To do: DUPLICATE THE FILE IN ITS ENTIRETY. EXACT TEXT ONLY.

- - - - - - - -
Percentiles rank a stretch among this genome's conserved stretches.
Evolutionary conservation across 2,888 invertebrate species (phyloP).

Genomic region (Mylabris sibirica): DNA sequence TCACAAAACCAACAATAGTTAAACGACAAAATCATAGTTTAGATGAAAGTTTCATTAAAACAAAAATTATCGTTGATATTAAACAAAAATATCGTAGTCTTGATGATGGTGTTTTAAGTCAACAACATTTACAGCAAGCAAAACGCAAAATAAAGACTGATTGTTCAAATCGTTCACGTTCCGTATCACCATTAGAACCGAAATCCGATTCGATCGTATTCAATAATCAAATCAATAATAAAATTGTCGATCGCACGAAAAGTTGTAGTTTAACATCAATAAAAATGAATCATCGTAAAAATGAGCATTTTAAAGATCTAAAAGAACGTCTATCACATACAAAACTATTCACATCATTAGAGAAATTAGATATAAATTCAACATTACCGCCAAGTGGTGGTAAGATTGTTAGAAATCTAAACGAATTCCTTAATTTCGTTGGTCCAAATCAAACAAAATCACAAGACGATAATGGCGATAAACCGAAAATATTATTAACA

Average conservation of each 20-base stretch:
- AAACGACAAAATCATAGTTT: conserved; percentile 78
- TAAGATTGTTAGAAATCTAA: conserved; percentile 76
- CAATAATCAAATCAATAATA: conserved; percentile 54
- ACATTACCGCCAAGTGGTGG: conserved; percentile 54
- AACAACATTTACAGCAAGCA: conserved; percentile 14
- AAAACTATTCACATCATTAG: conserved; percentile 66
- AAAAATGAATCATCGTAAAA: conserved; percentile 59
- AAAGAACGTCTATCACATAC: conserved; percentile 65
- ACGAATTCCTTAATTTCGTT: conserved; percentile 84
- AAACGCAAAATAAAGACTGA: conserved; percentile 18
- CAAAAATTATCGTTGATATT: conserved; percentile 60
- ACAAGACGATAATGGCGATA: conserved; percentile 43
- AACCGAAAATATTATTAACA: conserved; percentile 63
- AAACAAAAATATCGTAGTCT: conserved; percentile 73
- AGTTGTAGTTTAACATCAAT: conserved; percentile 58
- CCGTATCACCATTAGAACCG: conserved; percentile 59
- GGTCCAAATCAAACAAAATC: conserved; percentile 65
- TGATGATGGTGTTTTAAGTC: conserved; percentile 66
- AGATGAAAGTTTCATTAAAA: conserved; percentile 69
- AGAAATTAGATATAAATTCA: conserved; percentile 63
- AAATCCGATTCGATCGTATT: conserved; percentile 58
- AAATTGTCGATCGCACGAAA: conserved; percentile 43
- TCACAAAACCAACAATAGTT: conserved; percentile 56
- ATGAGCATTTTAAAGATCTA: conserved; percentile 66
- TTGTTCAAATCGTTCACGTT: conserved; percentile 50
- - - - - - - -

Percentiles rank a stretch among this genome's conserved stretches.
Evolutionary conservation across 2,888 invertebrate species (phyloP).

Genomic region (Mylabris sibirica): DNA sequence TCACAAAACCAACAATAGTTAAACGACAAAATCATAGTTTAGATGAAAGTTTCATTAAAACAAAAATTATCGTTGATATTAAACAAAAATATCGTAGTCTTGATGATGGTGTTTTAAGTCAACAACATTTACAGCAAGCAAAACGCAAAATAAAGACTGATTGTTCAAATCGTTCACGTTCCGTATCACCATTAGAACCGAAATCCGATTCGATCGTATTCAATAATCAAATCAATAATAAAATTGTCGATCGCACGAAAAGTTGTAGTTTAACATCAATAAAAATGAATCATCGTAAAAATGAGCATTTTAAAGATCTAAAAGAACGTCTATCACATACAAAACTATTCACATCATTAGAGAAATTAGATATAAATTCAACATTACCGCCAAGTGGTGGTAAGATTGTTAGAAATCTAAACGAATTCCTTAATTTCGTTGGTCCAAATCAAACAAAATCACAAGACGATAATGGCGATAAACCGAAAATATTATTAACA

Average conservation of each 20-base stretch:
- AAACGACAAAATCATAGTTT: conserved; percentile 78
- TAAGATTGTTAGAAATCTAA: conserved; percentile 76
- CAATAATCAAATCAATAATA: conserved; percentile 54
- ACATTACCGCCAAGTGGTGG: conserved; percentile 54
- AACAACATTTACAGCAAGCA: conserved; percentile 14
- AAAACTATTCACATCATTAG: conserved; percentile 66
- AAAAATGAATCATCGTAAAA: conserved; percentile 59
- AAAGAACGTCTATCACATAC: conserved; percentile 65
- ACGAATTCCTTAATTTCGTT: conserved; percentile 84
- AAACGCAAAATAAAGACTGA: conserved; percentile 18
- CAAAAATTATCGTTGATATT: conserved; percentile 60
- ACAAGACGATAATGGCGATA: conserved; percentile 43
- AACCGAAAATATTATTAACA: conserved; percentile 63
- AAACAAAAATATCGTAGTCT: conserved; percentile 73
- AGTTGTAGTTTAACATCAAT: conserved; percentile 58
- CCGTATCACCATTAGAACCG: conserved; percentile 59
- GGTCCAAATCAAACAAAATC: conserved; percentile 65
- TGATGATGGTGTTTTAAGTC: conserved; percentile 66
- AGATGAAAGTTTCATTAAAA: conserved; percentile 69
- AGAAATTAGATATAAATTCA: conserved; percentile 63
- AAATCCGATTCGATCGTATT: conserved; percentile 58
- AAATTGTCGATCGCACGAAA: conserved; percentile 43
- TCACAAAACCAACAATAGTT: conserved; percentile 56
- ATGAGCATTTTAAAGATCTA: conserved; percentile 66
- TTGTTCAAATCGTTCACGTT: conserved; percentile 50